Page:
[RFC] Kdump with UEFI secure boot (Re: [PATCH v2] kdump: pass acpi_rsdp= to 2nd kernel for efi booting)

Eric W. Biederman ebiederm at xmission.com
Mon Oct 22 17:07:56 EDT 2012

Vivek Goyal <vgoyal at redhat.com> writes:

> On Thu, Oct 18, 2012 at 08:36:19PM -0700, Eric W. Biederman wrote:
> [..]
>> Handling the file formats etc in kernel space in inflexible.
>> Given that what we load current at no time is exactly what is in the
>> executable but is the executable plus it's ``arguments'' I have to agree
>> with that assesment.
>> In practice we have all kinds of argument passing conventions and those
>> conventions prevent the kernel from executing another linux kernel
>> directly, even if we had the other pieces in place.
> Can we pass all argument in one kexec segment and let associated image
> format handlers parse the arguments.

The issue is can we pass trusted arguments?  Any kind of firmware
callback ACPI, EFI, openfirmware etc needs to be in the trusted
parameter set so it must come from a trusted location.

Unless we can trust the /sbin/kexec binary we can't trust pointers
to executable code passed to us that we can not verify are safe.

>> Not to mention things like the SHA512 checksum that we do to verify the
>> kdump kernel has not been corrupted.
> As we will be preparing all the segments intenally and also preparing
> the purgatory(or equivalent) in kernel, we can alaways calculate the
> checksum in kernel tool IOW, there is no reason that why can't we do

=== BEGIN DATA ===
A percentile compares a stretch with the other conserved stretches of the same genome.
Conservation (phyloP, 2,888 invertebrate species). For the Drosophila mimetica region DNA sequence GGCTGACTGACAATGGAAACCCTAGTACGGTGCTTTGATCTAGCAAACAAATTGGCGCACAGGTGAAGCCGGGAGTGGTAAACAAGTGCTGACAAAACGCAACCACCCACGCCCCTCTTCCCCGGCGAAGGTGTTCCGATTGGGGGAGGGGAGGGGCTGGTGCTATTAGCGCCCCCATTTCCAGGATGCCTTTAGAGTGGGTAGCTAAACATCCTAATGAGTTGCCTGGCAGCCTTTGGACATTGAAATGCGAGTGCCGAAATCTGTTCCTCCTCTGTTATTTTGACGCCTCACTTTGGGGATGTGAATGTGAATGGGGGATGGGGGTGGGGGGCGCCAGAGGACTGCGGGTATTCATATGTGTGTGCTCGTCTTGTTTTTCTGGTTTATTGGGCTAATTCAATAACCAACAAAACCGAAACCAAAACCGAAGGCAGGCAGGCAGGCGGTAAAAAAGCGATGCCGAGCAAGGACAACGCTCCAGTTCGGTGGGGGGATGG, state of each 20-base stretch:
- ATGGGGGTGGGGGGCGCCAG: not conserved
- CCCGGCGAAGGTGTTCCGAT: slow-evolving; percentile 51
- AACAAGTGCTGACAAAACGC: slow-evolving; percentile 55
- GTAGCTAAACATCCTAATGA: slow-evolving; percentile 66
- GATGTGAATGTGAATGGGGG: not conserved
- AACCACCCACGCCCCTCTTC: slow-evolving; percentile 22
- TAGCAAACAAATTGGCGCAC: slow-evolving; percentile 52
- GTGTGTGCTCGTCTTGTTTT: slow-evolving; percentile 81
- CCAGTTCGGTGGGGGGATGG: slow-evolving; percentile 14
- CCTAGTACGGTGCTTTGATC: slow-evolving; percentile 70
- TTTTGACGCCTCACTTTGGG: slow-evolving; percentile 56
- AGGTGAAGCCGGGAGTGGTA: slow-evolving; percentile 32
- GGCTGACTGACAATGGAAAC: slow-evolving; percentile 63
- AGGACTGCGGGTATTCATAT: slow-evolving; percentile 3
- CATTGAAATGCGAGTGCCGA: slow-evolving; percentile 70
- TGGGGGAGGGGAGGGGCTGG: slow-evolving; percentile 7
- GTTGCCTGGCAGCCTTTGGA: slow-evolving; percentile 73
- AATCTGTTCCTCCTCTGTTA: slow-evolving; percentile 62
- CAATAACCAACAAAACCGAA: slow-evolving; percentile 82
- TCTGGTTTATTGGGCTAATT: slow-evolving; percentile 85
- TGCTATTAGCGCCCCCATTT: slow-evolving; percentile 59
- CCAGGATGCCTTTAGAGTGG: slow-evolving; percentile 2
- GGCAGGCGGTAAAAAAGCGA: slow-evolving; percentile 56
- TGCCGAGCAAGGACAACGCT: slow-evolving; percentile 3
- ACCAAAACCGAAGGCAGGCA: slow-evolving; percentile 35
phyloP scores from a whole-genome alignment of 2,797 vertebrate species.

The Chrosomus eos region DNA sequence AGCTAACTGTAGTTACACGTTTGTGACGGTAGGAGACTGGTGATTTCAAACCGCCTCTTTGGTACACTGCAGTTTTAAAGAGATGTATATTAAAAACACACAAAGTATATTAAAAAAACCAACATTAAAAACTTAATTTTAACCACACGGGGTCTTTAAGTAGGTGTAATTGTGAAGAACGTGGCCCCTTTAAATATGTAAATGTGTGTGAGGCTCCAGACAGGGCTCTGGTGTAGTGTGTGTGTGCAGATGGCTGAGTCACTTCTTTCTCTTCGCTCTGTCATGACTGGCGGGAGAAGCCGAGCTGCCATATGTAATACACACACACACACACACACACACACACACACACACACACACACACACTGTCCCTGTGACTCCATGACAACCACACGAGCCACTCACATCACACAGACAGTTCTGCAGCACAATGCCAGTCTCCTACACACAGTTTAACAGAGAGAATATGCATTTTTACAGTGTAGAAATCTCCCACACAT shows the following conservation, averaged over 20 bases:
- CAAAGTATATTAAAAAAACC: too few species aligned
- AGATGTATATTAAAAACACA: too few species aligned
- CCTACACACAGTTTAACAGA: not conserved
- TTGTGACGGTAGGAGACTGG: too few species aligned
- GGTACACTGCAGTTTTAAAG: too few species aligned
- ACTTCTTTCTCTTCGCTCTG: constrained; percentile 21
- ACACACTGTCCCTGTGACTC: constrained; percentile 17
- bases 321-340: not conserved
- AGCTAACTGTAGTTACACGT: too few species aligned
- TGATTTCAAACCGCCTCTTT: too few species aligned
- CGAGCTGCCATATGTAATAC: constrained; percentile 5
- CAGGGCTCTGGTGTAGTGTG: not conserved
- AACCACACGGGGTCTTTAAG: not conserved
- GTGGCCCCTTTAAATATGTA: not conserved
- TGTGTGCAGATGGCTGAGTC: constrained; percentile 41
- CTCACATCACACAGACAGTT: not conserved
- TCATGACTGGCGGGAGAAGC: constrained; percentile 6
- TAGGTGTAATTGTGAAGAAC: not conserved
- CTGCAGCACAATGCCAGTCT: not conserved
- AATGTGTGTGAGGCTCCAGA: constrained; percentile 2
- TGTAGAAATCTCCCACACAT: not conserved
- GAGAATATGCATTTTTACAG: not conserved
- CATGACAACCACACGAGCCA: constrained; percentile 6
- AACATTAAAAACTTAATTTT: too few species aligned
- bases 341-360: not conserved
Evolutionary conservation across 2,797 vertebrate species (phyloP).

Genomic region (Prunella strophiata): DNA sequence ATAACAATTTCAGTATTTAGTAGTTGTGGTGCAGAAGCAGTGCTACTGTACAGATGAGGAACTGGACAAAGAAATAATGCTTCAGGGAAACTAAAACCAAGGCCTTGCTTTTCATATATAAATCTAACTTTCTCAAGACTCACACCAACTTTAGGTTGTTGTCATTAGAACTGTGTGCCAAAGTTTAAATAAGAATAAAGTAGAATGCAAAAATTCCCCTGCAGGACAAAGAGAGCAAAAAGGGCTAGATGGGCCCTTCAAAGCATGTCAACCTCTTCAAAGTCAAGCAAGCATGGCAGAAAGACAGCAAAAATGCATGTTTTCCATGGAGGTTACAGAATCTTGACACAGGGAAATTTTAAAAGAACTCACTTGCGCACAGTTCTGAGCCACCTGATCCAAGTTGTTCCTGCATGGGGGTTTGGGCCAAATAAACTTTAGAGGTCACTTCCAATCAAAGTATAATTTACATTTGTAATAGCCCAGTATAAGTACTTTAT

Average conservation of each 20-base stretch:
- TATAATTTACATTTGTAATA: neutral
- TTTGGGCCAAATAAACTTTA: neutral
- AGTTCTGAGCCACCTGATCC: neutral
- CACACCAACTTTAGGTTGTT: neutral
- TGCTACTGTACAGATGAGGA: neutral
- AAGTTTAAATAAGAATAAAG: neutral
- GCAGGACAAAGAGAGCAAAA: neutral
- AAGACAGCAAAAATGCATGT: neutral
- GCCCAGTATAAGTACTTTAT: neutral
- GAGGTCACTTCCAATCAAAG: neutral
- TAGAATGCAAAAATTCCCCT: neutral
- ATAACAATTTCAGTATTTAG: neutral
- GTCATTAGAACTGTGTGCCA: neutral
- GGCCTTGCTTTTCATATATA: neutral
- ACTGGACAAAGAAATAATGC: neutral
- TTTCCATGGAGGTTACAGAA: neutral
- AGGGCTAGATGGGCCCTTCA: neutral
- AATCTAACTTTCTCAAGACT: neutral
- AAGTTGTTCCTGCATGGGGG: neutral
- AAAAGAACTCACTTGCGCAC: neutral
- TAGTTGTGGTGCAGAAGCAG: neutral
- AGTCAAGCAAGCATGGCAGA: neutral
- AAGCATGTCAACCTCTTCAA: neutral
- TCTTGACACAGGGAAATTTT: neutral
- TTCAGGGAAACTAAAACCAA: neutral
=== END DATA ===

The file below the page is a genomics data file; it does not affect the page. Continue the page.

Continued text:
> existing verifications in kernel.

It leads to a lot more code in the kernel and a lot less flexibility, in
the long run so it is worth looking to see if we can keep the current

>> >>  So we either need to
>> >> find a way to trust the /sbin/kexec binary
>> >
>> > This would be the key. How do we trust /sbin/kexec. We don't have any
>> > infrastrucutre to sign user space executables. Code for signing modules
>> > got just in after a long battle. 
>> There are 3 options for trusting /sbin/kexec.  There are IMA and EMA,
>> and it is conceivable to have ELF note sections with signatures for
>> executables.
> Can you please tell more about what is EMA and IMA. I did quick google
> and could not find much.

That should have been EVM and IMA.  Look under security/integrity/.  I
don't know much about them but they appear to be security modules with a
focus on verifying checksum or perhaps encrypted hashes of executables
are consistent.

> Adding signatures to ELF should be possible. I guess this is similar
> to signed PE/COFF images. Just that convention changes that how images
> are signed and where exactly signatures are stored.
> I do see some references to elfsign and elfverify during search. Have
> not dived in to figure out what exactly they are.
> I think bigger issue here is that creating that generic system of signing
> user space executables and kernel verifying it. Then we end up creating
> even more complicated and more locked down system.

Yes so in some ways it is a pain.

It just occurred to me there is a 4th approach we can take that seems

Have a system call where you pass in a signature of yourself, that will
allow you to increase your set of capabilities.  I am a good binary here